Going through cancer treatment is difficult at any age. But because kids’ bodies are rapidly growing and developing while they undergo treatments such as chemotherapy and radiation, they are more susceptible to long-term side effects that can hinder physical, cognitive and emotional development. These impairments begin early in treatment and can cause physical limitations into adulthood. With survival rates rising, emphasis in pediatric oncology research is being placed not only on the cure but also on improving the quality of life of pediatric cancer survivors.
To address these issues and provide kids with the best opportunity to thrive during and after cancer treatment, regional oncology experts came together at the Oct. 23 “Advancing Pediatric Cancer Care in Minnesota” symposium sponsored by Northwestern Mutual. During the event, hosted by Children’s Hospitals and Clinics of Minnesota, care teams shared new research and approaches aimed at promoting resilience in childhood cancer patients and reducing illness and the stress of cancer and its treatment.
Impact of pediatric cancer and its treatment
Childhood development is a dynamic process. If cancer and subsequent treatments occur during a critical point of development, the average development process may be interrupted. Persistent pediatric cancer treatment symptoms include fatigue, sleep disturbance, decreased motor-skill level, muscle weakness, balance impairment, ankle tightening and neuropathy — a weakness, numbness and/or pain in hands and feet caused by nerve damage, estimated to occur in 80 percent to 90 percent of pediatric patients with cancer.
For example, if a two-year old who’s still learning to walk, run and jump acquires neuropathy, it may interfere with mobility, which can contribute to inactivity and inability to keep up with peers. Additionally, fatigue is a near-universal experience and one of the most distressing cancer-treatment-related symptoms. If a child is too fatigued to attend school, participate in regular activities or interact with family and friends, other parts of the child’s development will be impacted.
In order to improve pediatric cancer survivors’ quality of life, Children’s Minnesota experts advocated looking at the following care approaches during and after treatment:
- Physical therapy to combat mobility impairments: Because young kids have a difficult time articulating the extent of their neuropathy, researchers at Children’s Minnesota are developing ways to accurately measure it in an attempt to create care plans targeted at maintaining mobility. In addition, they found that parents of pediatric cancer patients and survivors overestimate their child’s abilities as related to those of their peers, unaware of the weakness or difficulty that may occur during regular child’s play. Many families accepted deficits as “normal” during cancer treatment. However, the researchers uncovered a number of interventions, including embedding physical therapy activity into patients’ treatment plans, to bring fun, engaging activities that help patients lead an active lifestyle with their peers.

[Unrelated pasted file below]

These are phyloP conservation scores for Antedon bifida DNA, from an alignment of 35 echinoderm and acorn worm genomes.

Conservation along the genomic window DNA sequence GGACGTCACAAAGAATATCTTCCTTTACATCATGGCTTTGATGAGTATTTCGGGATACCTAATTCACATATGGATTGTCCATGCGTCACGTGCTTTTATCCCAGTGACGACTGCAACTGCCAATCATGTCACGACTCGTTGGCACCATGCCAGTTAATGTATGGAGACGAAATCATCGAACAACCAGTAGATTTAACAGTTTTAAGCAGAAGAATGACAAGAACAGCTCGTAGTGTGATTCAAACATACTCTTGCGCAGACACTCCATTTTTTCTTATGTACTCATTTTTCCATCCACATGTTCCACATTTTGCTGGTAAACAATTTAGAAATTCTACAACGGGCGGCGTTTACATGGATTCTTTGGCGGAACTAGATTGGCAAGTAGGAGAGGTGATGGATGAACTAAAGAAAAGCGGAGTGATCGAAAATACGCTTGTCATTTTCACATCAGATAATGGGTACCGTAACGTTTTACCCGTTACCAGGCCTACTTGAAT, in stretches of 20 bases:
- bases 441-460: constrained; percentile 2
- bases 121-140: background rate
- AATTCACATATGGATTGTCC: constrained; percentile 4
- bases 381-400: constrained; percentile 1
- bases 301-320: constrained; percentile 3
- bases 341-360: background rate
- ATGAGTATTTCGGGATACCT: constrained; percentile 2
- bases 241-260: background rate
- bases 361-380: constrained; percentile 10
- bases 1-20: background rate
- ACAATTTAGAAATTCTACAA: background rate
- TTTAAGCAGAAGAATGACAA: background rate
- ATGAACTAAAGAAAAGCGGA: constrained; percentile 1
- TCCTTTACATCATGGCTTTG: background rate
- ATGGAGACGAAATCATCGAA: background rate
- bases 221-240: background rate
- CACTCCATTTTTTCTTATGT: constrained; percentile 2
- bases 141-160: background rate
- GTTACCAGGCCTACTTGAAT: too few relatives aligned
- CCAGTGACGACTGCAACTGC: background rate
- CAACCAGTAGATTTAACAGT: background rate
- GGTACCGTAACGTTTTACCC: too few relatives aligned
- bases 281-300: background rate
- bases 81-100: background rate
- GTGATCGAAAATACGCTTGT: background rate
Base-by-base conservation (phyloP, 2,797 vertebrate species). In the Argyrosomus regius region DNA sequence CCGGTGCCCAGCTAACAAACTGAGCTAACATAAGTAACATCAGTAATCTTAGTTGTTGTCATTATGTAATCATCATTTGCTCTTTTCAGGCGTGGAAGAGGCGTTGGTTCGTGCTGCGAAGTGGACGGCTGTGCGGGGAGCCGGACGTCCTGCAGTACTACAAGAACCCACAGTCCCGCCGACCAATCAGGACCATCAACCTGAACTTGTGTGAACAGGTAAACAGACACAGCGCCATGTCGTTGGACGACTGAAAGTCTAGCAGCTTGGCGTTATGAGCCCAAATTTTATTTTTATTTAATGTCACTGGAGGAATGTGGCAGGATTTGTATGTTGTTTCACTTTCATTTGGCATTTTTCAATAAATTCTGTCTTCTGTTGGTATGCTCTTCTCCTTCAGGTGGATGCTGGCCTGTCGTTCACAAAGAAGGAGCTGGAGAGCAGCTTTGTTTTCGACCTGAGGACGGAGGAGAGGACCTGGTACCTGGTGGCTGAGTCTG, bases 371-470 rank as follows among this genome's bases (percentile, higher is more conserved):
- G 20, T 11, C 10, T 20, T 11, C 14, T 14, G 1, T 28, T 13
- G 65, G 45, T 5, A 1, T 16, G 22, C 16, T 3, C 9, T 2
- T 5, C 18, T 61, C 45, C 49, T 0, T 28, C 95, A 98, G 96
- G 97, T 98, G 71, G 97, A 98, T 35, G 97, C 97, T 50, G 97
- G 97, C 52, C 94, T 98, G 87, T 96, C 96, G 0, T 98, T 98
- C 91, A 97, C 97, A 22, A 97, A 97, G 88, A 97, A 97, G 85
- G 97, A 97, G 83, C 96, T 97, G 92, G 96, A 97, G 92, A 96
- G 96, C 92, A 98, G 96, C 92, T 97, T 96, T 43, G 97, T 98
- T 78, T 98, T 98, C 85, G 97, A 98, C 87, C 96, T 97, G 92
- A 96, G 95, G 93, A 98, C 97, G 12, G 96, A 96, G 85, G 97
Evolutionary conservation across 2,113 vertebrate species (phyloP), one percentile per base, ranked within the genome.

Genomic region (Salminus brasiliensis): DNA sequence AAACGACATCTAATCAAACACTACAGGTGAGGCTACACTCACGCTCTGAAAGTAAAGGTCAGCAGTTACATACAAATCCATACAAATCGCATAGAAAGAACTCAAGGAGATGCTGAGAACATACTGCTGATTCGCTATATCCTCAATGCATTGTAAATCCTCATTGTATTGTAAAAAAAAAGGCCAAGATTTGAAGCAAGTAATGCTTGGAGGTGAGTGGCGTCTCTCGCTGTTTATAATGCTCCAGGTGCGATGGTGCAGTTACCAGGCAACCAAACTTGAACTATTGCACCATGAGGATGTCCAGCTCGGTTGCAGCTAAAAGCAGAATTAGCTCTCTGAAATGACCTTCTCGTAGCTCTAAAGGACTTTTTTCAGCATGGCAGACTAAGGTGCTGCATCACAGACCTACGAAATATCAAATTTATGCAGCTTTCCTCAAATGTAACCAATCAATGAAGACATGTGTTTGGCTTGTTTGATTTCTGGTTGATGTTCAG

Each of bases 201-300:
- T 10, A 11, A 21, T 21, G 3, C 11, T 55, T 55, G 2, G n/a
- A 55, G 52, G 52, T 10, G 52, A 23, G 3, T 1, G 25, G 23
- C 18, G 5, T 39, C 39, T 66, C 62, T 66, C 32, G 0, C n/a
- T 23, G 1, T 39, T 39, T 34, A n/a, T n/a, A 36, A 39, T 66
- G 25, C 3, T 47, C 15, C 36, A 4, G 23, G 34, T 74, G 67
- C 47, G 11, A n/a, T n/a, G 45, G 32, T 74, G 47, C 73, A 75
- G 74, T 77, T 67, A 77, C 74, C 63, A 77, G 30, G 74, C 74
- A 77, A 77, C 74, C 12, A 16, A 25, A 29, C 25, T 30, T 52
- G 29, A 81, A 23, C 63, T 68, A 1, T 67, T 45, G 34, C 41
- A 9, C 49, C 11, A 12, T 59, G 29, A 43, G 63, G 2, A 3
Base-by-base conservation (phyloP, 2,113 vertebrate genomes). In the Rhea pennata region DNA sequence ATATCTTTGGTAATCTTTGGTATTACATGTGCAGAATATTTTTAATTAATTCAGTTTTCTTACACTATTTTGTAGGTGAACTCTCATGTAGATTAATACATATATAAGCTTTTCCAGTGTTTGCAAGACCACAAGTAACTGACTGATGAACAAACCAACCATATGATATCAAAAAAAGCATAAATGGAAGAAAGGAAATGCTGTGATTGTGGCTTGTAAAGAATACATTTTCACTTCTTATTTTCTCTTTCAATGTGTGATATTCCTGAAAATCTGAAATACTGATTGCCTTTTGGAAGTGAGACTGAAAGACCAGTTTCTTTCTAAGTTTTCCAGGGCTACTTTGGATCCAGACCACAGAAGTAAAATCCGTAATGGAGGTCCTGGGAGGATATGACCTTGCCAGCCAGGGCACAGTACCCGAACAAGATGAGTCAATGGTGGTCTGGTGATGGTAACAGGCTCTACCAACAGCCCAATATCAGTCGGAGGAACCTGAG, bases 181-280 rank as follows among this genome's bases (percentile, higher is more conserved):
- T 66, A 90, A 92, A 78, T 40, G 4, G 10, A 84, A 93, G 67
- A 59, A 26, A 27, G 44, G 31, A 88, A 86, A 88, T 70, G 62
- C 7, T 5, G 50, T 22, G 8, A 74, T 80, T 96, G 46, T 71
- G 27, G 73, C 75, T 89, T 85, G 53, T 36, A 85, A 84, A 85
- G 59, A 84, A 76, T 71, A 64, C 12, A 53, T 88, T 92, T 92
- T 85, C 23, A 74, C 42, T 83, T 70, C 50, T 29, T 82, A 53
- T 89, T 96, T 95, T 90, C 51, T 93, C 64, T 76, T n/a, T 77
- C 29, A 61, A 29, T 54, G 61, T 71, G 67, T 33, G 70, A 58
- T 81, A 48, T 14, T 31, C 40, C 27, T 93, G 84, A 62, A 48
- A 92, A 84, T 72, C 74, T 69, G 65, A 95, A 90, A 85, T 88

- Activity to lessen physical, mental and emotional fatigue: Researchers noted that following diagnosis, families often limited movement and exercise due to fear of what their child could or should do during cancer treatment. However, published research has shown adolescent survivors who reported being more active had significantly higher quality of life scores. Children’s Minnesota researchers are finding exercise not only to be safe and feasible during pediatric cancer treatment but that it can improve physical functioning and various aspects of quality of life. To find out more about the correlation between exercise and outcomes in pediatric cancer patients, Children’s Minnesota researchers are currently studying the feasibility of FitBit devices as a potential clinical activity tracker and fatigue-prevention program.
Children’s Minnesota researchers are working hard to increase the quality of life for kids with cancer. Their ongoing findings on maintaining survivors’ physical, cogitative and emotional health and development will be a critical component to providing a holistic approach to treatment. Visit Children’s Minnesota cancer and blood disorders program for more information.
About the “Advancing Pediatric Cancer Care in Minnesota” symposium
The Oct. 23, 2015, symposium was hosted by Children’s Hospitals and Clinics of Minnesota and sponsored by Northwestern Mutual. Northwestern Mutual launched the Childhood Cancer Program in 2012 to accelerate the search for cures for childhood cancers and to provide support to families battling the disease. “Promoting Quality of Life and Health Development in Children During Cancer Treatment and Survivorship” session presenters include: Laura Gilchrist, PhD, PT, Children’s Minnesota and St. Catherine’s University; Casey Hooke, PhD, APRN University of Minnesota and Children’s Minnesota; Alicia Kunin-Batson, PhD, Health Partners Institute for Education and Research and Children’s Minnesota; Susan Sencer, MD, Children’s Minnesota; and Lynn Tanner, MPT, PT, Children’s Minnesota.
 Gilchrist & Tanner, 2013
 Hockenberry-Eaton & Hinds, 2000; Kestler & LoBiondo-Wood, 2012
 Paxonet et al., 2010